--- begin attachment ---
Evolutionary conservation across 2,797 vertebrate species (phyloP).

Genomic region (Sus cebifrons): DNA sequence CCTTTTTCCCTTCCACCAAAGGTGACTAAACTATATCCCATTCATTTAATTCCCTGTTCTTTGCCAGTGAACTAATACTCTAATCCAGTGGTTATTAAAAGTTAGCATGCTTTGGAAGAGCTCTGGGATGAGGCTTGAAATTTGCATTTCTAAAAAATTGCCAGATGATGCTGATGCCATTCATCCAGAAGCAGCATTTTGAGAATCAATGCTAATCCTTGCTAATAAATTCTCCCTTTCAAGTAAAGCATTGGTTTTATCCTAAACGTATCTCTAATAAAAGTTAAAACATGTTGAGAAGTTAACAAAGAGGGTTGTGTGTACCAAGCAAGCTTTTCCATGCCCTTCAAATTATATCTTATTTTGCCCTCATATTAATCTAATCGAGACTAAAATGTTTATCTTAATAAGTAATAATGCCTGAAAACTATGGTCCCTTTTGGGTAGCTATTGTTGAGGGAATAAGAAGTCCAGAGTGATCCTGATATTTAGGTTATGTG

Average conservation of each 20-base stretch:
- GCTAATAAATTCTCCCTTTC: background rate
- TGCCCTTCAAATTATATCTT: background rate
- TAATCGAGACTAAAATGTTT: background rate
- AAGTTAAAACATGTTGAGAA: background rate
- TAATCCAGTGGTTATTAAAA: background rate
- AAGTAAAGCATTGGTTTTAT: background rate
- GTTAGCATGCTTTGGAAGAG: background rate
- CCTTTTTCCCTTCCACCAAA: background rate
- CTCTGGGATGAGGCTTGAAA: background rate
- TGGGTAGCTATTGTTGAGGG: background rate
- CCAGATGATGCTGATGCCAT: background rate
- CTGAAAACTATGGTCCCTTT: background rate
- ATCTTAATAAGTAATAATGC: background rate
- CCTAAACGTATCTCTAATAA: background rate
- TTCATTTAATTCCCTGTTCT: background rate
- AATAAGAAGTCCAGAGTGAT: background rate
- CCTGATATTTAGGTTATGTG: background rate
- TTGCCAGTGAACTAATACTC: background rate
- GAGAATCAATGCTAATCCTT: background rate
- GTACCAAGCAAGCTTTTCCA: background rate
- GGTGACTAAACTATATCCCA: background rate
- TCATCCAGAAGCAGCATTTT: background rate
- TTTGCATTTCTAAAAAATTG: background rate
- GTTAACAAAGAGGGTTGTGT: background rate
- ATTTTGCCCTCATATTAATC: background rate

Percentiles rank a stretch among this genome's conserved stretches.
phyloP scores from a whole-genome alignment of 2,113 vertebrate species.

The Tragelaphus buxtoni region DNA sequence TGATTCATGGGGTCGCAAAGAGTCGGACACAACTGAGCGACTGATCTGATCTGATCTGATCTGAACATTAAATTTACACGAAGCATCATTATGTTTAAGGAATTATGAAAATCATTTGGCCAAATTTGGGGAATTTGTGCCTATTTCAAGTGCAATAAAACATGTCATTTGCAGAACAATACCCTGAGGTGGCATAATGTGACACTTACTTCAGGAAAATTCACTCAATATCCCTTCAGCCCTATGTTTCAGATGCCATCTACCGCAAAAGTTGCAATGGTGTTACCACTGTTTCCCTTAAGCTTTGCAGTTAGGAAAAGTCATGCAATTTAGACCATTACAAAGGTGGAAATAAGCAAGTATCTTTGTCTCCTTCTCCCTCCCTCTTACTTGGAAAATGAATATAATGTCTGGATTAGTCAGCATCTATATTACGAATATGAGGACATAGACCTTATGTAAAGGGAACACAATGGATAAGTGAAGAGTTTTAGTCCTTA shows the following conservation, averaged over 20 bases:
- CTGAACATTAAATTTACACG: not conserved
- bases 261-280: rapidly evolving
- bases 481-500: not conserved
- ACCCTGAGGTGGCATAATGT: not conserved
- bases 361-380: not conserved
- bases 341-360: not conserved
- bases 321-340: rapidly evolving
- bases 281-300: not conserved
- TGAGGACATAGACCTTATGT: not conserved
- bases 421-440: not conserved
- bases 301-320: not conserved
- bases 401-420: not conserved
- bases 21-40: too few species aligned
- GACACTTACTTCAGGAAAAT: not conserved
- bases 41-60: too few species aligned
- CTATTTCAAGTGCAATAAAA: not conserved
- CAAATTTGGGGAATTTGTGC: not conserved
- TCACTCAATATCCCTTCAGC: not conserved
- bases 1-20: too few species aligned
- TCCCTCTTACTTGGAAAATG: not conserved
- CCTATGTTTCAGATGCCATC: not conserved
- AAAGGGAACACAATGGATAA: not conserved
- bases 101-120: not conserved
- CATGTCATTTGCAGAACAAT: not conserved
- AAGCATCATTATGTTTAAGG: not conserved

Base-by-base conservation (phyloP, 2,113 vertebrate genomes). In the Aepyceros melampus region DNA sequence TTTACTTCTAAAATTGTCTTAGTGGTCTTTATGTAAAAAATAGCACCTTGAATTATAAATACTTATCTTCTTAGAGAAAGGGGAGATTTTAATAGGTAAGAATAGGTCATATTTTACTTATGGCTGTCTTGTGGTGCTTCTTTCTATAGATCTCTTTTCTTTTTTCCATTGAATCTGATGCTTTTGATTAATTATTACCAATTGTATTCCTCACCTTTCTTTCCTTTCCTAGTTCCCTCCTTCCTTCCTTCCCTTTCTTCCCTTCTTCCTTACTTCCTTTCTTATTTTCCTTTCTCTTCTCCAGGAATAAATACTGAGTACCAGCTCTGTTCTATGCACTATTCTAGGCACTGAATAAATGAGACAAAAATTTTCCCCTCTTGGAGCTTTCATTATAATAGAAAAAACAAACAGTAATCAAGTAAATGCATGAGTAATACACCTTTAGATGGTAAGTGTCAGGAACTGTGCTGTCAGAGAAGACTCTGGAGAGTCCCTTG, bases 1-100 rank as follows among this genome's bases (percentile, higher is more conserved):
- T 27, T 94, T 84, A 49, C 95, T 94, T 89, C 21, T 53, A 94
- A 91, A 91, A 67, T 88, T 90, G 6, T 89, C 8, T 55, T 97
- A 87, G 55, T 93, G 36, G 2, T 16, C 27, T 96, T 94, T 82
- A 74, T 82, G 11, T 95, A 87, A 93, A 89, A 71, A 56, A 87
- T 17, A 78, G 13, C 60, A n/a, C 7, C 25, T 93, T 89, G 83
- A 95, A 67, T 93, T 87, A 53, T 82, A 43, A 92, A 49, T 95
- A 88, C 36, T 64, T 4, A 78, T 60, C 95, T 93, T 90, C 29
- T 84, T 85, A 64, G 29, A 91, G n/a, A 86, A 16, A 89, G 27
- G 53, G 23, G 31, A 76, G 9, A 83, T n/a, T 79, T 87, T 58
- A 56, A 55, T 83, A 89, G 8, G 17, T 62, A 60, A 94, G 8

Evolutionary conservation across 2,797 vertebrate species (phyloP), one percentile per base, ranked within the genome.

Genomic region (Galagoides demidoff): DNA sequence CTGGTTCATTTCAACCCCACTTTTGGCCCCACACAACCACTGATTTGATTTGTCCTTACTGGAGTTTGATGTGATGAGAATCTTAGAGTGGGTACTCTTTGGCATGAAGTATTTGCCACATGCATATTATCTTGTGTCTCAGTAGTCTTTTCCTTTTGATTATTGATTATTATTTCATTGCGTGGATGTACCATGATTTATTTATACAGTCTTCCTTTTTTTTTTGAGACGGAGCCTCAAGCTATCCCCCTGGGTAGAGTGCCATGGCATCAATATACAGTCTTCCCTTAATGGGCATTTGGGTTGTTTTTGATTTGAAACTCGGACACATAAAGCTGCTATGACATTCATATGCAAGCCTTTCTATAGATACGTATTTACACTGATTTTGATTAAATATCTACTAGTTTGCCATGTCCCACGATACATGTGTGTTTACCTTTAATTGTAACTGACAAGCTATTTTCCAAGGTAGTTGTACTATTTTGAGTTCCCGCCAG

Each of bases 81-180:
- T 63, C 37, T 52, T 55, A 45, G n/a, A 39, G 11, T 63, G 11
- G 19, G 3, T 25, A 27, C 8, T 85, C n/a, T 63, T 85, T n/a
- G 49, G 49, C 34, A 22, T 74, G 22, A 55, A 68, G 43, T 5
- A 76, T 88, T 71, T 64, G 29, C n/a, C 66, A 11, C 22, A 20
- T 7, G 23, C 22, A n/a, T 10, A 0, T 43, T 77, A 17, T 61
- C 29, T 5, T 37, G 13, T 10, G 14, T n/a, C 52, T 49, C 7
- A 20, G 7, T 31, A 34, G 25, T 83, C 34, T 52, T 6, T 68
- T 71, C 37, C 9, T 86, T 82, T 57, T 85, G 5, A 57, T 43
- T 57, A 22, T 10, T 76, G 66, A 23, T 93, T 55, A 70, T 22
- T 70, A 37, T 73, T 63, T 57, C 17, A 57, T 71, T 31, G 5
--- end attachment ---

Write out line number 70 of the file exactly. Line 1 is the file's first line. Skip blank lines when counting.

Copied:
Each of bases 81-180: